Since I had no idea how LeGuin compared to other writers of science fiction, I decided to try C.S. Lewis. I had read Till We Have Faces (1956) in college, and knew about the Chronicles of Narnia, though they hadn't appealed to me as a child. I selected Out of the Silent Planet and fell in love with Dr. Ransom. When he sees the strange creature emerge from a body of water and begin talking, he loses all fear, and "his imagination leaped over every fear and hope and probability of his situation to follow the dazzling project of making a Malacandrian grammar." Of course! You laugh but I didn't. I knew exactly how Ransom felt. What Lewis shows us in the next several chapters is laid bare in language at the end, when Ransom discusses the nature of life on earth with Oyarsa after all three humans are brought before him and the people of the planet.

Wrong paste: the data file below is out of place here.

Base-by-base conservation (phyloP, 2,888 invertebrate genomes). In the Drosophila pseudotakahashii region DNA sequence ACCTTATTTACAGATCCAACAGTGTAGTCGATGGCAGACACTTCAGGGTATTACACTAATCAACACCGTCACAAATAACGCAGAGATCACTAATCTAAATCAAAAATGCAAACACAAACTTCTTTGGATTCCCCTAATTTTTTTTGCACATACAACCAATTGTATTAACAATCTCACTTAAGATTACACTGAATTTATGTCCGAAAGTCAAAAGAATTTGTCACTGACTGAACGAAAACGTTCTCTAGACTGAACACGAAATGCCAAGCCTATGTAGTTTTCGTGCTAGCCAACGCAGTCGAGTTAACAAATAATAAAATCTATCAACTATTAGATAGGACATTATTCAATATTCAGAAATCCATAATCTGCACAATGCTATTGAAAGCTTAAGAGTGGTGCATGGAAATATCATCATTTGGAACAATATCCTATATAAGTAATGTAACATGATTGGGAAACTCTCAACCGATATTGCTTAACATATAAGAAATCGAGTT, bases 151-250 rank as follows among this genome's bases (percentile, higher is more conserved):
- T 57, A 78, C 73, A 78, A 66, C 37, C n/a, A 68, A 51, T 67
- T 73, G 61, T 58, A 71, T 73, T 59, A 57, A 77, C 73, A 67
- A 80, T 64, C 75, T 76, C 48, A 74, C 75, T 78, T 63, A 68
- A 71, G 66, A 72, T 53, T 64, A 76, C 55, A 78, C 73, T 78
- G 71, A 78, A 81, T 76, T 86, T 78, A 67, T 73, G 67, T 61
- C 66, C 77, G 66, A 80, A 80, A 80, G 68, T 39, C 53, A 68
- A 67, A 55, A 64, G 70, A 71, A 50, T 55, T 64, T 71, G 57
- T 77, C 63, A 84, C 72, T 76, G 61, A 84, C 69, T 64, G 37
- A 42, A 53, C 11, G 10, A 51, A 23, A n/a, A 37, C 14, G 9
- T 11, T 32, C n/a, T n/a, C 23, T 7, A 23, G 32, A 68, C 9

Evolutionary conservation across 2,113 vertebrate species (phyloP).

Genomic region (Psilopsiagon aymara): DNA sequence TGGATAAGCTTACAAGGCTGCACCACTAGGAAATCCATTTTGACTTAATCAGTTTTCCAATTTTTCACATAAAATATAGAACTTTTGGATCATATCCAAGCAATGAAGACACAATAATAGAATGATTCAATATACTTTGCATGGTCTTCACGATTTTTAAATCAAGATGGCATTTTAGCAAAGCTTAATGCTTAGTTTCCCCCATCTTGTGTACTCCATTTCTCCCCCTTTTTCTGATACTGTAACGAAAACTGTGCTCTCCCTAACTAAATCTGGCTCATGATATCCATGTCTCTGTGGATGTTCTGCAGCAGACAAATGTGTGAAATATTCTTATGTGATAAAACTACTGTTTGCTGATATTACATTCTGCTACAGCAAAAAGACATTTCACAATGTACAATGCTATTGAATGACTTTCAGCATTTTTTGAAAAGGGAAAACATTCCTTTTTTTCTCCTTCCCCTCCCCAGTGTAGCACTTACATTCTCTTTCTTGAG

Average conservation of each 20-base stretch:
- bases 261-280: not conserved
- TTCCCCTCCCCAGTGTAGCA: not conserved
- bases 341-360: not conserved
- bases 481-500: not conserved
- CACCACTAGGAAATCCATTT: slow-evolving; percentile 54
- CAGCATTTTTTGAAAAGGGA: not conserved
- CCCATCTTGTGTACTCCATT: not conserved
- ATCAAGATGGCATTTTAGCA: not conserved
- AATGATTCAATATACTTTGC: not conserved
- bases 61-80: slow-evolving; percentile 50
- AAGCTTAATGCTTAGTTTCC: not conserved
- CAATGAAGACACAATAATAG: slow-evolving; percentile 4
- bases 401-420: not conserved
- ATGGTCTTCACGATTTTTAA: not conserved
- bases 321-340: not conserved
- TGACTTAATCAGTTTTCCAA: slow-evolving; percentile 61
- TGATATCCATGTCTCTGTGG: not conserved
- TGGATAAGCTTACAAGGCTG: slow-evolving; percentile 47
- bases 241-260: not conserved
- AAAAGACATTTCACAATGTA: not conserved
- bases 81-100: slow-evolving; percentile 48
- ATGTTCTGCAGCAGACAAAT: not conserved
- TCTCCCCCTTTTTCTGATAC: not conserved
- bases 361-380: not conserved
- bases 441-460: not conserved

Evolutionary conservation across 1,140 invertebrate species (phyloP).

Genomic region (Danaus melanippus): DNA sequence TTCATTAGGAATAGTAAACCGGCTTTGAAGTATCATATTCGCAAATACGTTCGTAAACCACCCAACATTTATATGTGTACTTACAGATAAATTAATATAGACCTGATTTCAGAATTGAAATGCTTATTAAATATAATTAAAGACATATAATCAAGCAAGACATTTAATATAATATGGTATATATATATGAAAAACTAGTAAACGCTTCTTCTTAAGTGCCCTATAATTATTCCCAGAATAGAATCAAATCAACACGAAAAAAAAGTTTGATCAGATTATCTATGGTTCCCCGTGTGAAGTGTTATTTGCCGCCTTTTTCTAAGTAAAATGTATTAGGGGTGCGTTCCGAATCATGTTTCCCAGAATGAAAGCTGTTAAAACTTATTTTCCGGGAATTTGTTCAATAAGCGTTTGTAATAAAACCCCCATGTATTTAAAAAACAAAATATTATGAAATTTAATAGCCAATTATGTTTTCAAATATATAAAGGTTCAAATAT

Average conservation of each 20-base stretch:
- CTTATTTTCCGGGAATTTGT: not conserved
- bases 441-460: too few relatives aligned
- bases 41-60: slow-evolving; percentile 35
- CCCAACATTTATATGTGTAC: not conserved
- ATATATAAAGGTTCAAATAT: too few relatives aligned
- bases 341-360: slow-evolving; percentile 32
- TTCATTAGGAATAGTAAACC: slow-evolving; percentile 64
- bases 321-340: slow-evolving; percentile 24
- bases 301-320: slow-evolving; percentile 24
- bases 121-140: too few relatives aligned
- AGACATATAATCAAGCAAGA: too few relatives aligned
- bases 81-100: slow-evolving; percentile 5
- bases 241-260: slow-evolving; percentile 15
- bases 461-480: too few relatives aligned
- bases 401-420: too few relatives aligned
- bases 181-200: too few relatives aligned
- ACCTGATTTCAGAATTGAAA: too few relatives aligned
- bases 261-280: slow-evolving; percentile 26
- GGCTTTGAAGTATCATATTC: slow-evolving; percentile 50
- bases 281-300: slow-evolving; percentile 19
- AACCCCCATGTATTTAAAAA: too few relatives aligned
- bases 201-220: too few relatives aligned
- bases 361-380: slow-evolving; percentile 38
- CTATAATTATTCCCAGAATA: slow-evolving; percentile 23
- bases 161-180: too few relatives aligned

For several years I was a member of a book group, where I read authors whose works had never appealed to me, and for the most part still don't, but I found it very broadening to read and think about their words and articulate just what I didn't care for.
Last night I joined several other writers for the annual Mystery Night at the New England Mobile Book Fair. Not many readers in my area read about India, but I was pleasantly surprised when a few patrons listened to me talk about my Anita Ray books and decided to try them. India and Indian mysteries are as alien to many readers in this country as science fiction has long been to me. It's nice to pull down some walls, and get a closer look at the other side, from wherever you are standing.